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‘Leaving the world lusher than we found it’ 

Lush was founded in 1995 and produces handmade cosmetics using vegetarian and vegan recipes. It has manufacturing hubs in seven global locations, and operations in 48 countries.

Lush has had the right mindset from the start, becoming more sustainable the more they grow. Since 2020 they have had a net zero to 2030 strategy. Their action plan is publicly available and they report to SECR for scope 1 and 2 emissions

In 2000, the Poole, Dorset-based company invested in 6,000 hectares of degraded forest in Peru, kicked out illegal loggers and maintained a team of people employed to protect the forest, which is likely to have made their main UK business carbon positive in the last ten years

They estimate that Greenhouse Gas emissions from their supply chain are six times that of their operations. To combat this, they focus on using their buying power to drive positive change in their supply chain. Committed to becoming a fully circular business, Lush have a zero-waste culture tackling primary sources of waste: recovering, refusing, reducing, repairing, repurposing and recycling materials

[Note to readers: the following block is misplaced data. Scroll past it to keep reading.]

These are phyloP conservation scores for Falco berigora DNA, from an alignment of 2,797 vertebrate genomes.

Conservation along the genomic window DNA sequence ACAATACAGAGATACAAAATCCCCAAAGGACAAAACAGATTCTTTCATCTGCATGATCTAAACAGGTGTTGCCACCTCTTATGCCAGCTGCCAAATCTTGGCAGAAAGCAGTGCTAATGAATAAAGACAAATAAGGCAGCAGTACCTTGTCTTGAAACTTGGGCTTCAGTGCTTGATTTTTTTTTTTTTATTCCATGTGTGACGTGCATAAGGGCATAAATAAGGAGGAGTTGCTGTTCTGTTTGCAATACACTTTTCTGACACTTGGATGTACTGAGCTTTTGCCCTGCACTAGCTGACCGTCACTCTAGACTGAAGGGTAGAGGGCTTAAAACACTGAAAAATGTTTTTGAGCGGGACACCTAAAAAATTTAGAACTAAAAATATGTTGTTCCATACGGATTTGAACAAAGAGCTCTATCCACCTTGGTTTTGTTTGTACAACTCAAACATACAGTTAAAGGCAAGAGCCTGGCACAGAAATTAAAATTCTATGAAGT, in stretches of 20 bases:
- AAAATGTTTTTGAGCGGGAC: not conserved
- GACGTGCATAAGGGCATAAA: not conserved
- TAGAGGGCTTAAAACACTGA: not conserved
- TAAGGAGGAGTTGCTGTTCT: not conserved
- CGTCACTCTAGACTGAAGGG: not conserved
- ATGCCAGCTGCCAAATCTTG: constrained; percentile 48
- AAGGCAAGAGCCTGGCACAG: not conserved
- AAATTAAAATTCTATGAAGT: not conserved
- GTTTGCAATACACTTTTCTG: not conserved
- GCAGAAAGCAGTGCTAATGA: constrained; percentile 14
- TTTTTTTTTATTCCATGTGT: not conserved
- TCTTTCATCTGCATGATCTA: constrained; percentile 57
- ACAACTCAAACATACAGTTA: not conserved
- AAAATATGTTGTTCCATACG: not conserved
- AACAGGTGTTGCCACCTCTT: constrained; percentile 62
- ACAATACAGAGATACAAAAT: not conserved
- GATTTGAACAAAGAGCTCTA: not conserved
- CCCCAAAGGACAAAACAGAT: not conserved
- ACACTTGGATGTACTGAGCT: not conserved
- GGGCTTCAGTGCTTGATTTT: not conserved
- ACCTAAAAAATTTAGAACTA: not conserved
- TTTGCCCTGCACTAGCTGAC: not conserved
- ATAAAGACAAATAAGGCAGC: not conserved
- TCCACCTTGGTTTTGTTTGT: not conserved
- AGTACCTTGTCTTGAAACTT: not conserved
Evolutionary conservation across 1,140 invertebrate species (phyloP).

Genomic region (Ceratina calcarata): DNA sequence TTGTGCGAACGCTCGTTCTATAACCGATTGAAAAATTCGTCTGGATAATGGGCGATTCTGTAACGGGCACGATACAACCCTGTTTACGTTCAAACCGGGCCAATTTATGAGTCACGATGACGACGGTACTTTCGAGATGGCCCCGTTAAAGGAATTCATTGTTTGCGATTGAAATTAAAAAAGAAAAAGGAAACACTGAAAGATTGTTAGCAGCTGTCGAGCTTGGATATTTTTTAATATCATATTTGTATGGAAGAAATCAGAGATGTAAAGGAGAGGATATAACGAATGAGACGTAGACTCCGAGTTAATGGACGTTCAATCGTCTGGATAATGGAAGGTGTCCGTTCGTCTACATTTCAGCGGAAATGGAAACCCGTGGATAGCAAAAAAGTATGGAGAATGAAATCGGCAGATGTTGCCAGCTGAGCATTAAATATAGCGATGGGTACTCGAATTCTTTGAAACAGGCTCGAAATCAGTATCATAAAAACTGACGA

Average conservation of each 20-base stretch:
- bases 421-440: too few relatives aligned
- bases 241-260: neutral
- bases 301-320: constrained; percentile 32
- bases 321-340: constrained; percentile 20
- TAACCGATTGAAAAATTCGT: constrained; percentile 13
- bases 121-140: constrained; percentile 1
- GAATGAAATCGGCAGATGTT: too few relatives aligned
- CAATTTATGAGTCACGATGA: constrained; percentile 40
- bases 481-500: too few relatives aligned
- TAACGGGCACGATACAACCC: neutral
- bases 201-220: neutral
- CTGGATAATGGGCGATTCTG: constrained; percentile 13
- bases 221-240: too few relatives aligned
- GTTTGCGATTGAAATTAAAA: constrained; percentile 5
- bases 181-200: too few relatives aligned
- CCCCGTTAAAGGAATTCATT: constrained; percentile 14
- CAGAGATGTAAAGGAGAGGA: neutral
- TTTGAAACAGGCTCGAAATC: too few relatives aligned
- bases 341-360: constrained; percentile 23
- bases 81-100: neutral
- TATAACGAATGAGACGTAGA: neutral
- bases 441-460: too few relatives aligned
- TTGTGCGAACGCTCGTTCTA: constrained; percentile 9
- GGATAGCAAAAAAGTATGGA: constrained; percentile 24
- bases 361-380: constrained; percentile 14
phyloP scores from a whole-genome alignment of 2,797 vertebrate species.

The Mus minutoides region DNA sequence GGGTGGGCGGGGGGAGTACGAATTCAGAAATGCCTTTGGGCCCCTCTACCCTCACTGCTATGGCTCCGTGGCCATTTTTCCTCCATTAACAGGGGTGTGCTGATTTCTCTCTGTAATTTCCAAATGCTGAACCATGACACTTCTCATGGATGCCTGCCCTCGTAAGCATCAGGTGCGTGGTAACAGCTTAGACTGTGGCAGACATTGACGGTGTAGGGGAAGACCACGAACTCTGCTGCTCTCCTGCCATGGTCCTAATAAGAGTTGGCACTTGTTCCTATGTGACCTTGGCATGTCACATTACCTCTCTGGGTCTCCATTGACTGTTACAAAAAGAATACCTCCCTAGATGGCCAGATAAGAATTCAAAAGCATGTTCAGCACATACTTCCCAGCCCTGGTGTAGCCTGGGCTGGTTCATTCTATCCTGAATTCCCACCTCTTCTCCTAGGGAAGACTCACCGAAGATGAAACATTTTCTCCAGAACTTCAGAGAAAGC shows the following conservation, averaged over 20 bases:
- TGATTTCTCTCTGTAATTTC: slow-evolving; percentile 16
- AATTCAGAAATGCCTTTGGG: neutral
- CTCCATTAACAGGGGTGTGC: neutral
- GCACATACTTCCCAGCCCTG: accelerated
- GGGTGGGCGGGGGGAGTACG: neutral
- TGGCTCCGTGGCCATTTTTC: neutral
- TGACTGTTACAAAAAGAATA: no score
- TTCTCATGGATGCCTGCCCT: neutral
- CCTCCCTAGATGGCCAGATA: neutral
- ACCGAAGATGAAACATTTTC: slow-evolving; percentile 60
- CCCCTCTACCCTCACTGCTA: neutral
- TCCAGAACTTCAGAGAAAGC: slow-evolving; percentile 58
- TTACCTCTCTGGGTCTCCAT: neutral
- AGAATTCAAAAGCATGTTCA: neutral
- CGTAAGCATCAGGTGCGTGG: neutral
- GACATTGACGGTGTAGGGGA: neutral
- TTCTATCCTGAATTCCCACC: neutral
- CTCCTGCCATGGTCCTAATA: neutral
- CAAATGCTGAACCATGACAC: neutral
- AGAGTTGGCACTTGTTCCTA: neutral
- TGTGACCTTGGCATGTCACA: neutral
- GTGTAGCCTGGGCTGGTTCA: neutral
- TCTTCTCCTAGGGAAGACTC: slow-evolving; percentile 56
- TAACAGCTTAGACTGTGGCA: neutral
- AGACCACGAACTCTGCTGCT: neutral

Improving buildings while waiting for the right technology 

Their decarbonisation strategy to become net zero by 2030 is fully transparent and public, and based on three pillars: efficiency, electrification (or non-fossil fuels), self-generation. 

Although there is no viable low-carbon technology (hydrogen) for their main (steam, gas heating) process, they have kept pushing forward, purchasing 100% green electricity and carbon-neutral gas, using electrified hot water heating, heat pumps for warehouse heating/cooling, thermal destratification technology, solar PV and individual sensors on LED lights. They use EPC improvement targets to encourage landlords to improve their leased buildings’ fabric.  

The outcome of this has been clear:

  • 100% green electricity and carbon neutral gas

  • 66% of sold products being ‘naked’ (package-free)

  • 4000 tonnes of plastic saved, 167 million plastic bottles avoided over 20 years (equivalent to 5.3% of the Great Pacific Garbage Patch)